How Men Are Changing What It Means To Be A Man In The Mancession
What's a man to do?
The Great Recession has been much harder on Adam than on Eve, so much so it's come to be identified with the term, "mancession." The unemployment rate has consistently clocked in at a higher rate for men. At the time this past November when it was 10.4 percent for men vs. 8 percent for women, a team of researchers from the University of Kansas profiled 20 recently unemployed men to see how they are coping.
The findings were presented at the 106th annual Annual Meeting of the American Sociological Association, held in the closing days of August.
And what the study found was that the small set of men are redefining their masculinity.
"They totally took what we would consider women's work and made it men's work," said study co-author Kristen Myers, an associate professor of sociology at Northern Illinois University, according to a report in HealthDay Reporter.
As was noted at the conference, the shift has been a heavy burden for the men. Among the toughest experiences has been the sheer recognition that they are depending on their female partners. Many have acclimated themselves to their new role by now viewing housework as vital, reports from the conference noted.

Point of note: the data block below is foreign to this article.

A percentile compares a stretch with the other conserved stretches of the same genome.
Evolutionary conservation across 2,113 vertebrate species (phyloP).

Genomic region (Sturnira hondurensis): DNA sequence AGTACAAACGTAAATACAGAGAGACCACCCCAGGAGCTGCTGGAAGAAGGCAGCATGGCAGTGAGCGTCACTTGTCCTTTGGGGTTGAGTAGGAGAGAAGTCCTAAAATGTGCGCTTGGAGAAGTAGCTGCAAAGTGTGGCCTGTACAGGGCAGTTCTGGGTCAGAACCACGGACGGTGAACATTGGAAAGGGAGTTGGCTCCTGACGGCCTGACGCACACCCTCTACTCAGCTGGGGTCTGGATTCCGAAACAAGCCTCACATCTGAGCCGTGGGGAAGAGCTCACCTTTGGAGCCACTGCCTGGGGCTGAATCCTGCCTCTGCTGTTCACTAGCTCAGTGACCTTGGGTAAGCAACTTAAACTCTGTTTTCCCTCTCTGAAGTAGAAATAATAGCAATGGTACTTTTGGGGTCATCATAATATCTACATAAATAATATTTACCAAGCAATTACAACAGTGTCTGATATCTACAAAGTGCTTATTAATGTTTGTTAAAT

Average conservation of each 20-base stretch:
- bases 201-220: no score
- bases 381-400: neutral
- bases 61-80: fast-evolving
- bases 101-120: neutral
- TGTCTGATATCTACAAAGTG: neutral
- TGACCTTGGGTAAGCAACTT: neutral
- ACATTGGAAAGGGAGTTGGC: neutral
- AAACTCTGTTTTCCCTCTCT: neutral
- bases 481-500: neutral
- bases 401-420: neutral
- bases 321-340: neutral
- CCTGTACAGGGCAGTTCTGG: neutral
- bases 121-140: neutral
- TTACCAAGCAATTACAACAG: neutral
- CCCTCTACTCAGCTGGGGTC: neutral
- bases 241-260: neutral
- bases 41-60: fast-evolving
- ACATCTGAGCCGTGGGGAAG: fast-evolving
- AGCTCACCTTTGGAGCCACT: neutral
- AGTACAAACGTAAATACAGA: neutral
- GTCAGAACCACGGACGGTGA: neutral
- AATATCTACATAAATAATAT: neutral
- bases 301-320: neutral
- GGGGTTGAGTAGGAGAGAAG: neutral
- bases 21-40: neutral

"Before unemployment, while they very much valued 'women's work,' men still constructed their identity in a way that allowed them to remain in charge," said Ilana Demantas, a researcher with the University of Kansas, according to a report put out by Eurekalert. "Working was a way to sort of say, 'I'm the man.' But now managing the family is a way to see themselves as men. So they've actually used 'women's work' to see themselves as contributing to the family. This seems to be a silver lining in a very bleak recession."
The men were also coping by reassessing their view of the standard work that was once central to their own identity.
"These men praised women's work in ways that minimized the women's role in getting and keeping that work, even in a larger context of 9.8% unemployment," wrote the authors, who recognized that the sample was too small to be representative.
The dynamics of the mancession have been widely looked into by many news outlets. In its April 17 cover story, "Dead Suit Walking," Newsweek magazine questioned whether "manhood could survive the lost decade."
While the employment numbers for men and women over 20 have since leveled off -- according to the BLS' most recent monthly report in July, male unemployment stood at 8.5 percent, while the figure stool at 8.6 percent for women -- the statistics still represent a new employment paradigm for men.
In profiling a set of middle-aged professionals who now find themselves out of work, Newsweek included some telling statistics. "Through the first quarter of 2011, nearly 600,000 college-educated white men ages 35 to 64 were unemployed, according to previously unpublished Labor Department stats. That's more than 5 percent jobless -- double the group's pre-recession rate," wrote writers Rick Martin and Tony Dokoupil.
While not minimizing the plight of minorities and those of lower income brackets, Newsweek signed onto the view that the experience of white professionals has been particular to Great Recession.
Citing a post on the professional-finance blog Calculated Risk, Dokoupil and Martin said as these men hit 45, "if they lose their job, they are toast."
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